The definition of “personal information” also includes “inferences” drawn from the pieces of information listed in the CCPA when used to “create a profile about a consumer reflecting the consumer’s preferences, characteristics, psychological trends, predispositions, behavior, attitudes, intelligence, abilities, and aptitudes.” Notably, the Opinion sets out that “inferences” are subject to access requests, irrespective of whether the inferences were generated from public or private sources.

What are inferences?

The CCPA defines an inference as “the derivation of information, data, assumptions, or conclusions from facts, evidence, or another source of information or data.” As summarized in the Opinion, “[a]n inference is essentially a characteristic deduced about a consumer (such as ‘married,’ ‘homeowner,’ ‘online shopper,’ or ‘likely voter’) that is based on other information a business has collected.” Unlike other forms of personal information, such as a consumer’s name or address, an internally generated inference is not collected from or known by the consumer. Rather, an internally generated inference is information created by the business about the consumer, and, according to the OAG, “[i]n almost every case, the source as well as the substance of these inferences is invisible to consumers,” which can arguably have a significant impact on consumer engagement, offers, and messaging.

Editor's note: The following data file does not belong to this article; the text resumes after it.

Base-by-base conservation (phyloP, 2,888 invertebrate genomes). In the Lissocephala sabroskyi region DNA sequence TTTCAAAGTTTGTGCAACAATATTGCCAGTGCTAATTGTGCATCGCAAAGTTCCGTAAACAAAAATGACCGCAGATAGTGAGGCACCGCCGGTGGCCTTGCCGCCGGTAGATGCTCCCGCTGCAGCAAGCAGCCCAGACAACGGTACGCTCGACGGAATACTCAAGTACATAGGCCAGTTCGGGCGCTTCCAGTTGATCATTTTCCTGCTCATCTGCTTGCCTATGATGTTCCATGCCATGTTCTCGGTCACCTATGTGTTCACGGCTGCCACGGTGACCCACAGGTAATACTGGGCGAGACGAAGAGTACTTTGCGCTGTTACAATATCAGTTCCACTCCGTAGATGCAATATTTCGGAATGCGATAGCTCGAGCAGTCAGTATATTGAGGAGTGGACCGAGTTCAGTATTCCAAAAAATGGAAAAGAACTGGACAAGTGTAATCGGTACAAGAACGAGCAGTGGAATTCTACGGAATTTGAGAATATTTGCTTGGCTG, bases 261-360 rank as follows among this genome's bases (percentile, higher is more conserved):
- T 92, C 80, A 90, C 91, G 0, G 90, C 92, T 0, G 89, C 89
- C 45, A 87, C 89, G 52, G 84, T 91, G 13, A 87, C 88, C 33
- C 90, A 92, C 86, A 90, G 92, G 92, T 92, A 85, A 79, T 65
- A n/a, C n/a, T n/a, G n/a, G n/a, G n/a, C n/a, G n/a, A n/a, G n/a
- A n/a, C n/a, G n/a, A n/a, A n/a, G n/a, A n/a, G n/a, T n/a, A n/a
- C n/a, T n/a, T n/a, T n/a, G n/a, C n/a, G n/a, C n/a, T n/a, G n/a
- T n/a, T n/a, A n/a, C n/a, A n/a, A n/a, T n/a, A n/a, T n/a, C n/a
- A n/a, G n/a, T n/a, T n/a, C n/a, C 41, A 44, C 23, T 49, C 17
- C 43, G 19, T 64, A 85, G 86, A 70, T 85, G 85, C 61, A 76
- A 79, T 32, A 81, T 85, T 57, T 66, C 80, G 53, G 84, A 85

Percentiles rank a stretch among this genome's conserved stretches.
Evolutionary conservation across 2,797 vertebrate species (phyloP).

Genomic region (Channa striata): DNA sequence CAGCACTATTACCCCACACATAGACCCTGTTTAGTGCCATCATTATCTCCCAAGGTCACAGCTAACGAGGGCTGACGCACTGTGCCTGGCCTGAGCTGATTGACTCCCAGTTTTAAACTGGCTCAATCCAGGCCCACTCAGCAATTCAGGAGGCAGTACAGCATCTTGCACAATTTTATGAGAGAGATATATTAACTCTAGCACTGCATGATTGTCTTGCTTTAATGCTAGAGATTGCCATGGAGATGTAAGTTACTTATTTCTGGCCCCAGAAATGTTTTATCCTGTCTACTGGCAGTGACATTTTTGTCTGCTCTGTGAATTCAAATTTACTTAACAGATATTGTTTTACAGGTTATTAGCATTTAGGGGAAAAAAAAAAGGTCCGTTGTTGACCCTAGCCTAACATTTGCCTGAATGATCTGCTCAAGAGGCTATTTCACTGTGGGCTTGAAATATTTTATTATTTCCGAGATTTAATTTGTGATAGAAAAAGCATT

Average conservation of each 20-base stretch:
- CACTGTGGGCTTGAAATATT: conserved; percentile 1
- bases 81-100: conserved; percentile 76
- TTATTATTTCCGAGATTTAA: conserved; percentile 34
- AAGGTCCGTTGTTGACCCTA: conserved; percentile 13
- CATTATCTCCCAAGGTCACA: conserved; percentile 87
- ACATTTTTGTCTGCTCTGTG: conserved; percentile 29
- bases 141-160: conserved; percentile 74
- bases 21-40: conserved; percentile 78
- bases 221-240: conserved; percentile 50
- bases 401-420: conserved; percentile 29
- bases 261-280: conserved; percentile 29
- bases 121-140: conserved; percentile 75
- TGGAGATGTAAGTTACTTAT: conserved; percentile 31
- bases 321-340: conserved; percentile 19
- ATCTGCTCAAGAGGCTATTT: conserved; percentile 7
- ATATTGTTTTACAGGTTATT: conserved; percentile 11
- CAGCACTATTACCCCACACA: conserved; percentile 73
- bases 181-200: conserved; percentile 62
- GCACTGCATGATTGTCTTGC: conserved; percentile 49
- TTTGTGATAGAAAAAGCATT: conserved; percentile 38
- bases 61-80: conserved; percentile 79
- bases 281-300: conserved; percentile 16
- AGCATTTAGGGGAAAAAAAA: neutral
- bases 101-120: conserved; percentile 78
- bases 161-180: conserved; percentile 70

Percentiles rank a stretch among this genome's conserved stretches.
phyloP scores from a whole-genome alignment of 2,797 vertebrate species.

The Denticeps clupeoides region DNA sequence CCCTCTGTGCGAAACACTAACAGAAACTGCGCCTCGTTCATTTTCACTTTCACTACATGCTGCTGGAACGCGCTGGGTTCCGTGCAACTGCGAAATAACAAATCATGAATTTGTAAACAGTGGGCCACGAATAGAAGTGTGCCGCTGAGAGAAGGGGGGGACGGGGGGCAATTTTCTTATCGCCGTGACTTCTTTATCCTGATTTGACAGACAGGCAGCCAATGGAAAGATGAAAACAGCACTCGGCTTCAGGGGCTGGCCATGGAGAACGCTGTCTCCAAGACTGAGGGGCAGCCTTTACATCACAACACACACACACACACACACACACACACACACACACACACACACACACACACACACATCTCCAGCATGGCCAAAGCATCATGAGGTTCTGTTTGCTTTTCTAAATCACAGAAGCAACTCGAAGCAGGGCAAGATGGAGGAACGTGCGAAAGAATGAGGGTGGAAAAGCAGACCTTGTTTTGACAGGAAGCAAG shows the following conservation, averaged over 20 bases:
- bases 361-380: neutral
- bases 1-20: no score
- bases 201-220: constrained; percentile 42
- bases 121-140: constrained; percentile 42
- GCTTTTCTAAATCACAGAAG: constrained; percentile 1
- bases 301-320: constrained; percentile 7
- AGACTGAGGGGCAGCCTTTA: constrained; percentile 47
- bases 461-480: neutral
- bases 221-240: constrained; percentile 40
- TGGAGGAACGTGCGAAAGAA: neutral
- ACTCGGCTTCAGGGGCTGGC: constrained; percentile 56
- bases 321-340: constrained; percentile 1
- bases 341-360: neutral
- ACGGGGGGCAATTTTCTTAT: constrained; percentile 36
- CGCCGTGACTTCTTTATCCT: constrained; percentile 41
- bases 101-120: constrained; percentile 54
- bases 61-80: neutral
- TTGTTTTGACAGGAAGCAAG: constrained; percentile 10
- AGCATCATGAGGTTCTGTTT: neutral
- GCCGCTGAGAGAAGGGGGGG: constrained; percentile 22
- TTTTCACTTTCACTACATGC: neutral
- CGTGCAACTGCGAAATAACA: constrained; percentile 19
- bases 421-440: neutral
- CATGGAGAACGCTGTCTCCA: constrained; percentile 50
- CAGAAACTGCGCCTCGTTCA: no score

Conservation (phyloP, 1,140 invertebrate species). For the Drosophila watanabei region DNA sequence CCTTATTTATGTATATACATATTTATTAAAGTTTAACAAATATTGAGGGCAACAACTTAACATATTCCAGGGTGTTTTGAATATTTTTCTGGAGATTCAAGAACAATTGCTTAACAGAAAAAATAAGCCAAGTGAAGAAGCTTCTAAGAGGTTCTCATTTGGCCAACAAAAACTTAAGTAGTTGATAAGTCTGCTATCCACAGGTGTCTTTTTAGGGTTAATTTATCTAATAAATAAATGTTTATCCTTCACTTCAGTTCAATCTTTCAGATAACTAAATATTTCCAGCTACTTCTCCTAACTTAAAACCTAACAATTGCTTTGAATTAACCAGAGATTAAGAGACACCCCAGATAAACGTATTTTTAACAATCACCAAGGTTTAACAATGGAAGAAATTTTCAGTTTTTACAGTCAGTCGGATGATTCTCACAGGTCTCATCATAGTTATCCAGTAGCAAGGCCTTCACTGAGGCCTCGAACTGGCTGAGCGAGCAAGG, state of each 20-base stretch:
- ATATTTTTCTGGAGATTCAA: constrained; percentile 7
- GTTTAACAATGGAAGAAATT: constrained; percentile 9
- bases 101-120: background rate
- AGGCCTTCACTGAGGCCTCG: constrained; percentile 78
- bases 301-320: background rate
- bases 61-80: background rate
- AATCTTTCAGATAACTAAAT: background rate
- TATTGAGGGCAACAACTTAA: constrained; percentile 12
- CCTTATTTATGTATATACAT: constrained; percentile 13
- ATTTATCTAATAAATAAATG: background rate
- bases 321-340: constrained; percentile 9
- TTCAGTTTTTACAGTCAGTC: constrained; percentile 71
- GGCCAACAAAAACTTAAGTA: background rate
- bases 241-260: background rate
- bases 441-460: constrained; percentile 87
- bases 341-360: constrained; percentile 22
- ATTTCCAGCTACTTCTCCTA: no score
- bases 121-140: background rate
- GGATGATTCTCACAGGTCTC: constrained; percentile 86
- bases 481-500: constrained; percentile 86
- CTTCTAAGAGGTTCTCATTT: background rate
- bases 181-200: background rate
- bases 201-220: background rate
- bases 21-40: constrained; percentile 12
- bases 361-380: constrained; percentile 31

The OAG recognized that businesses may independently “create inferences using their own proprietary methods,” for example, through proprietary algorithms or technology. And although the business may be required to disclose the inference, the Opinion provides that the “CCPA does not require businesses to disclose their trade secrets in response to consumers’ requests for information.” Businesses should exercise caution in denying verified DSARs on this basis however, and should generally provide a more meaningful and understandable reason for the denial rather than a blanket assertion of “trade secret.”